Somehow I missed(*) that the Department of Justice did just that investigation, and that it concluded Officer Wilson eventually shot Michael Brown in self-defense. In addition, the phrase "Hands up, don't shoot!" which came to be a slogan for people (particularly of color) expressing their frustration at police violence against members of their communities was never uttered in this altercation.
Jonathan Capehart (himself a black man, and a promoter of the #blacklivesmatter movement) discusses how this error came to be promulgated by people including himself in an article from last month's Washington Post. Capehart reviews the DOJ report, which highlights the nation-wide systemic problems of police actions toward communities of color and shows that the notion "black lives matter" is still widely supported by other well-documented incidents.
However, as regards the shooting in Ferguson, he believes that the DOJ did the full investigation that should have happened before any case was brought to a grand jury, including ballistics and DNA experts, real witness interviews and cross-checks. The results show that Brown did not utter the "hands up" phrase, and was moving toward Wilson at the time of the fatal shooting.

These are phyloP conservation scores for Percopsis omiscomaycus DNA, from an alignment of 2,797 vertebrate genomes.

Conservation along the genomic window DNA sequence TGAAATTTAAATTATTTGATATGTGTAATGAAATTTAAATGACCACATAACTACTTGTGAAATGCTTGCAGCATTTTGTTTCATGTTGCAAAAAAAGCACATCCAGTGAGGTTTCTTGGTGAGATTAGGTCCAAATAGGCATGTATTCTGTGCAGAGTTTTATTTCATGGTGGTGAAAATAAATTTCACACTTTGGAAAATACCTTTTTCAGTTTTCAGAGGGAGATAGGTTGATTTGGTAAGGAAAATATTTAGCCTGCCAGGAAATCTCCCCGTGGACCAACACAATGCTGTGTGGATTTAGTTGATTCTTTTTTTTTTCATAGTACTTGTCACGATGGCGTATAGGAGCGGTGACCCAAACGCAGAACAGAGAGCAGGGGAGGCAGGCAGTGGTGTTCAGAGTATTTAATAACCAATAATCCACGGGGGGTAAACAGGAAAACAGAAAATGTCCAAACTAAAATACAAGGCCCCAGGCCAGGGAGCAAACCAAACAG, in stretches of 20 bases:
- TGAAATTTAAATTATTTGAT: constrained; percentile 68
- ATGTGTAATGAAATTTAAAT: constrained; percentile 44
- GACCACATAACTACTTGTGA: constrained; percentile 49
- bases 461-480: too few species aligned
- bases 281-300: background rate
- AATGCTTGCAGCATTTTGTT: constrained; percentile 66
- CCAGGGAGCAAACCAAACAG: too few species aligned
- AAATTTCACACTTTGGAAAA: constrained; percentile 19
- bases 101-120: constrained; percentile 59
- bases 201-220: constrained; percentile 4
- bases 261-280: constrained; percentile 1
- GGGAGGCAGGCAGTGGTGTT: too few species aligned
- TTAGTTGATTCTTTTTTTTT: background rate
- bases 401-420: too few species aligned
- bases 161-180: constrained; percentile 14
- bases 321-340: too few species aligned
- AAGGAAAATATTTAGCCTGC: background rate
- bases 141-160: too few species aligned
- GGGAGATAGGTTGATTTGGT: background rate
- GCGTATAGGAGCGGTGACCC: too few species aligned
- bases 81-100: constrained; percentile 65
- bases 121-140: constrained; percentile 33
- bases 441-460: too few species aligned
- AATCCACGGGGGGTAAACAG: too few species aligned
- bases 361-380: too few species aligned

Like Capehart I feel compelled to reiterate that these results do not change my opinion that police violence is a significant problem, that police militarization should not be happening, and that the separation of police from the communities they are supposed to protect has led to a callous and often racist system in which colored people get abused and killed far too often.
But also like Capehart I feel we should hew to all the truths we can discover. It's true that black lives matter, but it's also true that the Brown shooting is a bad example on which to rest an important movement for social justice.
(*) My calendar reminds me that on March 15th I was a bit busy with the aftermath of Mom's death. I suspect that rather a lot escaped my notice around that time.